After a quick test, the solution as I see it lies in your topic header: nested lookups. Check out this modified version of your sample table. Instead of describing the links between entities in separate tables, I linked between the tables themselves: growers to processors, processors to wholesalers, and wholesalers to markets. The other fields marked with (LU) are lookup fields, which pull in data from the available linked fields.
The only downside is that you get duplication of items the deeper you look things up. For example, looking at the markets tied to G1, you’ll see that M1 is listed twice because M1 connects through both D2 and D3. Unfortunately Airtable’s ARRAYUNIQUE() options—both in formulas and in rollup aggregations—do nothing to strip out the duplicates because the two M1 entries are technically coming from different arrays.
Here’s my best guess at what’s happening under the hood after some technical twiddling. First, what we know about the links:
D2 is linked to M1 and M3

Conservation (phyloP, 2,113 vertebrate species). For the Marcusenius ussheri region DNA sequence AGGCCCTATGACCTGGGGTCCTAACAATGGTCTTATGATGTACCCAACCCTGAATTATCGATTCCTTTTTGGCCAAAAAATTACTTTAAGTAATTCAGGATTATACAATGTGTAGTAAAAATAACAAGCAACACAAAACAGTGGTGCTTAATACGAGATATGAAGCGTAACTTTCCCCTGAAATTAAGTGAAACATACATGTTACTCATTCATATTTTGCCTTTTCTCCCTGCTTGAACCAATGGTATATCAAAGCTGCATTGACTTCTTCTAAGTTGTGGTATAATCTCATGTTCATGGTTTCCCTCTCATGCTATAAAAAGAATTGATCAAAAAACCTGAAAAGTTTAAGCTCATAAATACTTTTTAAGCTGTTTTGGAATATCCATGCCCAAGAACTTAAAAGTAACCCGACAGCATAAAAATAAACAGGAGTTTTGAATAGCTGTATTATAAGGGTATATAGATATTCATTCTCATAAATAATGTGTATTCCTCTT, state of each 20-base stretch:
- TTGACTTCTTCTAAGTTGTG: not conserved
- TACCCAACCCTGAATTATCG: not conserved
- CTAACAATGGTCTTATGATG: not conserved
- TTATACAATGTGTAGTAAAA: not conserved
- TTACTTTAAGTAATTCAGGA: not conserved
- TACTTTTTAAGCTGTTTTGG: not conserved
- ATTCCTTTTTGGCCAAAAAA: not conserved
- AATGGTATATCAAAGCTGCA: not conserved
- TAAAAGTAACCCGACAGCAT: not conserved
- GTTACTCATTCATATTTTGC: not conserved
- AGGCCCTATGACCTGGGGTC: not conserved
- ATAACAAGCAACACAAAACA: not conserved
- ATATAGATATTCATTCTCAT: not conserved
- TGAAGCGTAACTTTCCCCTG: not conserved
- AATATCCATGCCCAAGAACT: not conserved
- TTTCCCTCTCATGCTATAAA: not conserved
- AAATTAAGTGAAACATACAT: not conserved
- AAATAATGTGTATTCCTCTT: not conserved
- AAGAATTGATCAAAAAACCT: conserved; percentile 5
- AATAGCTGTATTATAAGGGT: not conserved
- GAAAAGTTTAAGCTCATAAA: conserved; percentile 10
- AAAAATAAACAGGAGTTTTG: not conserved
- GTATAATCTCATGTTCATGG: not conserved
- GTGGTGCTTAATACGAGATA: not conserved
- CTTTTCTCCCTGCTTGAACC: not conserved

D3 is linked to M1
When the lookup in
[Processors] collects this info from
[Distributors], it doesn’t collect three individual references: M1, M3, M1. Instead, it’s collecting two arrays, because that’s how Airtable stores collections of items, even when those collections only contain a single item. So D2 actually passes along (M1, M3), and D3 passes (M1).
The lookup then contains these arrays in yet another array of its own. So while the lookup field display shows:
M1 M3 M1
…and we naturally assume that the array form of these items is:
(M1, M3, M1)
…which would be properly processed by ARRAYUNIQUE(), it’s actually more like:
((M1), (M3, M1))
I discovered this by trying a rollup on the same data, using
ARRAYJOIN(values, "--") as the aggregation function, which led to this:
Because the array item separator was only inserted once, the surrounding pieces are most likely the sub-arrays I mentioned above.
Long story short, there’s no way to remove the duplicates until Airtable supports some method of turning a collection of nested arrays into a single array. On the plus side, you can track everything from grower to market fairly easily.